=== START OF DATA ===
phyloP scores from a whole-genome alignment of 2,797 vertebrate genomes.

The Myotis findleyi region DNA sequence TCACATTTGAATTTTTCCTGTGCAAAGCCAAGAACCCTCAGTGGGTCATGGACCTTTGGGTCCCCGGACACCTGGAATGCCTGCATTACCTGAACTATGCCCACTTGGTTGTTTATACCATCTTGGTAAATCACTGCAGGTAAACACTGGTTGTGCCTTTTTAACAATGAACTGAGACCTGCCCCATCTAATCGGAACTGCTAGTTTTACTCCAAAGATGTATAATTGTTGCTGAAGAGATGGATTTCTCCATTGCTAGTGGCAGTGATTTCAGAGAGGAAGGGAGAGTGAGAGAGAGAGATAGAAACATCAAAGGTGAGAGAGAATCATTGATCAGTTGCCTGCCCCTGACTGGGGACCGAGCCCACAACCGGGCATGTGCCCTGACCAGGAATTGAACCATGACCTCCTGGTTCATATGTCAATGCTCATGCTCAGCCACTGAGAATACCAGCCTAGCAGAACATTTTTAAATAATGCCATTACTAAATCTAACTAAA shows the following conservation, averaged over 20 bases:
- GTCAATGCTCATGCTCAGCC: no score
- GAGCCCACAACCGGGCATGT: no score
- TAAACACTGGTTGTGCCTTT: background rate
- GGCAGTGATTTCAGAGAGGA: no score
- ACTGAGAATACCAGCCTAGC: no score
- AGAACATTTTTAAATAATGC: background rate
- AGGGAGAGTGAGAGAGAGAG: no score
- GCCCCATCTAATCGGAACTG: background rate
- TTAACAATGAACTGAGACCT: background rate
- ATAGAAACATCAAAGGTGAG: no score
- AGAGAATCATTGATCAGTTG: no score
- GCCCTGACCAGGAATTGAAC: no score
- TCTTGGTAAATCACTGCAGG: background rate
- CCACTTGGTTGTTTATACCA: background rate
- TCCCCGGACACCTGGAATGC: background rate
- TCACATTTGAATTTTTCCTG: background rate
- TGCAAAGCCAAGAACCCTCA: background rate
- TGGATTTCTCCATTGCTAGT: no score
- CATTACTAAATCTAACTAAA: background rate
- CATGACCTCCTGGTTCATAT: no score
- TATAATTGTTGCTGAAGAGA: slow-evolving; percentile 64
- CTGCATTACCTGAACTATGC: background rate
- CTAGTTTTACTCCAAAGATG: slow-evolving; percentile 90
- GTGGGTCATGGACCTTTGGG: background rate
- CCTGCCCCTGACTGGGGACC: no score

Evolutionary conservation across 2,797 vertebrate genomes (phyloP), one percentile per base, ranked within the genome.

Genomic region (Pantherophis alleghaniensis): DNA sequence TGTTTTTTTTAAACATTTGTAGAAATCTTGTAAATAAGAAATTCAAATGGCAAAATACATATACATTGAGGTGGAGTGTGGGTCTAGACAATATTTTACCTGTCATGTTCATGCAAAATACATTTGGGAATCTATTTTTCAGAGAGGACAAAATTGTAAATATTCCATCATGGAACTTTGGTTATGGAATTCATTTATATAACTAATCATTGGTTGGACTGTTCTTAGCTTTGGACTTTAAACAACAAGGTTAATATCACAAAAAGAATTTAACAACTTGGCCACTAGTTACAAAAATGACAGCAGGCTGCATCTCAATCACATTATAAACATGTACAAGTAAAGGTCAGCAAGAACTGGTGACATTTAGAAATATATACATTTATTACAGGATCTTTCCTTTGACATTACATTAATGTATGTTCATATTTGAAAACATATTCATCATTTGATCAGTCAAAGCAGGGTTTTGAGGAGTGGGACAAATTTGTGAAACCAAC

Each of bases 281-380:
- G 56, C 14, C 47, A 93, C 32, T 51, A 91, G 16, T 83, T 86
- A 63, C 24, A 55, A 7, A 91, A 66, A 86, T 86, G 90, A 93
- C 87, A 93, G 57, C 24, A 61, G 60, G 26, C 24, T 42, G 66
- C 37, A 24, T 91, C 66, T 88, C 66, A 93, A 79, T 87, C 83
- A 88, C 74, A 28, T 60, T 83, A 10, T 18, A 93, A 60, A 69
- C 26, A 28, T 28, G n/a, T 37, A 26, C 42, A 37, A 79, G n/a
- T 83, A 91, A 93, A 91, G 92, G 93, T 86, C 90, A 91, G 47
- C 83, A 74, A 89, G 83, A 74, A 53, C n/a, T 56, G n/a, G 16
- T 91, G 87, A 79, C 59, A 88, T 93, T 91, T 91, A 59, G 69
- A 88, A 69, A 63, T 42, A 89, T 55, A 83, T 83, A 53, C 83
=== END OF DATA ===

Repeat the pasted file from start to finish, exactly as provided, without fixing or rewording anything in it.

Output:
phyloP scores from a whole-genome alignment of 2,797 vertebrate genomes.

The Myotis findleyi region DNA sequence TCACATTTGAATTTTTCCTGTGCAAAGCCAAGAACCCTCAGTGGGTCATGGACCTTTGGGTCCCCGGACACCTGGAATGCCTGCATTACCTGAACTATGCCCACTTGGTTGTTTATACCATCTTGGTAAATCACTGCAGGTAAACACTGGTTGTGCCTTTTTAACAATGAACTGAGACCTGCCCCATCTAATCGGAACTGCTAGTTTTACTCCAAAGATGTATAATTGTTGCTGAAGAGATGGATTTCTCCATTGCTAGTGGCAGTGATTTCAGAGAGGAAGGGAGAGTGAGAGAGAGAGATAGAAACATCAAAGGTGAGAGAGAATCATTGATCAGTTGCCTGCCCCTGACTGGGGACCGAGCCCACAACCGGGCATGTGCCCTGACCAGGAATTGAACCATGACCTCCTGGTTCATATGTCAATGCTCATGCTCAGCCACTGAGAATACCAGCCTAGCAGAACATTTTTAAATAATGCCATTACTAAATCTAACTAAA shows the following conservation, averaged over 20 bases:
- GTCAATGCTCATGCTCAGCC: no score
- GAGCCCACAACCGGGCATGT: no score
- TAAACACTGGTTGTGCCTTT: background rate
- GGCAGTGATTTCAGAGAGGA: no score
- ACTGAGAATACCAGCCTAGC: no score
- AGAACATTTTTAAATAATGC: background rate
- AGGGAGAGTGAGAGAGAGAG: no score
- GCCCCATCTAATCGGAACTG: background rate
- TTAACAATGAACTGAGACCT: background rate
- ATAGAAACATCAAAGGTGAG: no score
- AGAGAATCATTGATCAGTTG: no score
- GCCCTGACCAGGAATTGAAC: no score
- TCTTGGTAAATCACTGCAGG: background rate
- CCACTTGGTTGTTTATACCA: background rate
- TCCCCGGACACCTGGAATGC: background rate
- TCACATTTGAATTTTTCCTG: background rate
- TGCAAAGCCAAGAACCCTCA: background rate
- TGGATTTCTCCATTGCTAGT: no score
- CATTACTAAATCTAACTAAA: background rate
- CATGACCTCCTGGTTCATAT: no score
- TATAATTGTTGCTGAAGAGA: slow-evolving; percentile 64
- CTGCATTACCTGAACTATGC: background rate
- CTAGTTTTACTCCAAAGATG: slow-evolving; percentile 90
- GTGGGTCATGGACCTTTGGG: background rate
- CCTGCCCCTGACTGGGGACC: no score

Evolutionary conservation across 2,797 vertebrate genomes (phyloP), one percentile per base, ranked within the genome.

Genomic region (Pantherophis alleghaniensis): DNA sequence TGTTTTTTTTAAACATTTGTAGAAATCTTGTAAATAAGAAATTCAAATGGCAAAATACATATACATTGAGGTGGAGTGTGGGTCTAGACAATATTTTACCTGTCATGTTCATGCAAAATACATTTGGGAATCTATTTTTCAGAGAGGACAAAATTGTAAATATTCCATCATGGAACTTTGGTTATGGAATTCATTTATATAACTAATCATTGGTTGGACTGTTCTTAGCTTTGGACTTTAAACAACAAGGTTAATATCACAAAAAGAATTTAACAACTTGGCCACTAGTTACAAAAATGACAGCAGGCTGCATCTCAATCACATTATAAACATGTACAAGTAAAGGTCAGCAAGAACTGGTGACATTTAGAAATATATACATTTATTACAGGATCTTTCCTTTGACATTACATTAATGTATGTTCATATTTGAAAACATATTCATCATTTGATCAGTCAAAGCAGGGTTTTGAGGAGTGGGACAAATTTGTGAAACCAAC

Each of bases 281-380:
- G 56, C 14, C 47, A 93, C 32, T 51, A 91, G 16, T 83, T 86
- A 63, C 24, A 55, A 7, A 91, A 66, A 86, T 86, G 90, A 93
- C 87, A 93, G 57, C 24, A 61, G 60, G 26, C 24, T 42, G 66
- C 37, A 24, T 91, C 66, T 88, C 66, A 93, A 79, T 87, C 83
- A 88, C 74, A 28, T 60, T 83, A 10, T 18, A 93, A 60, A 69
- C 26, A 28, T 28, G n/a, T 37, A 26, C 42, A 37, A 79, G n/a
- T 83, A 91, A 93, A 91, G 92, G 93, T 86, C 90, A 91, G 47
- C 83, A 74, A 89, G 83, A 74, A 53, C n/a, T 56, G n/a, G 16
- T 91, G 87, A 79, C 59, A 88, T 93, T 91, T 91, A 59, G 69
- A 88, A 69, A 63, T 42, A 89, T 55, A 83, T 83, A 53, C 83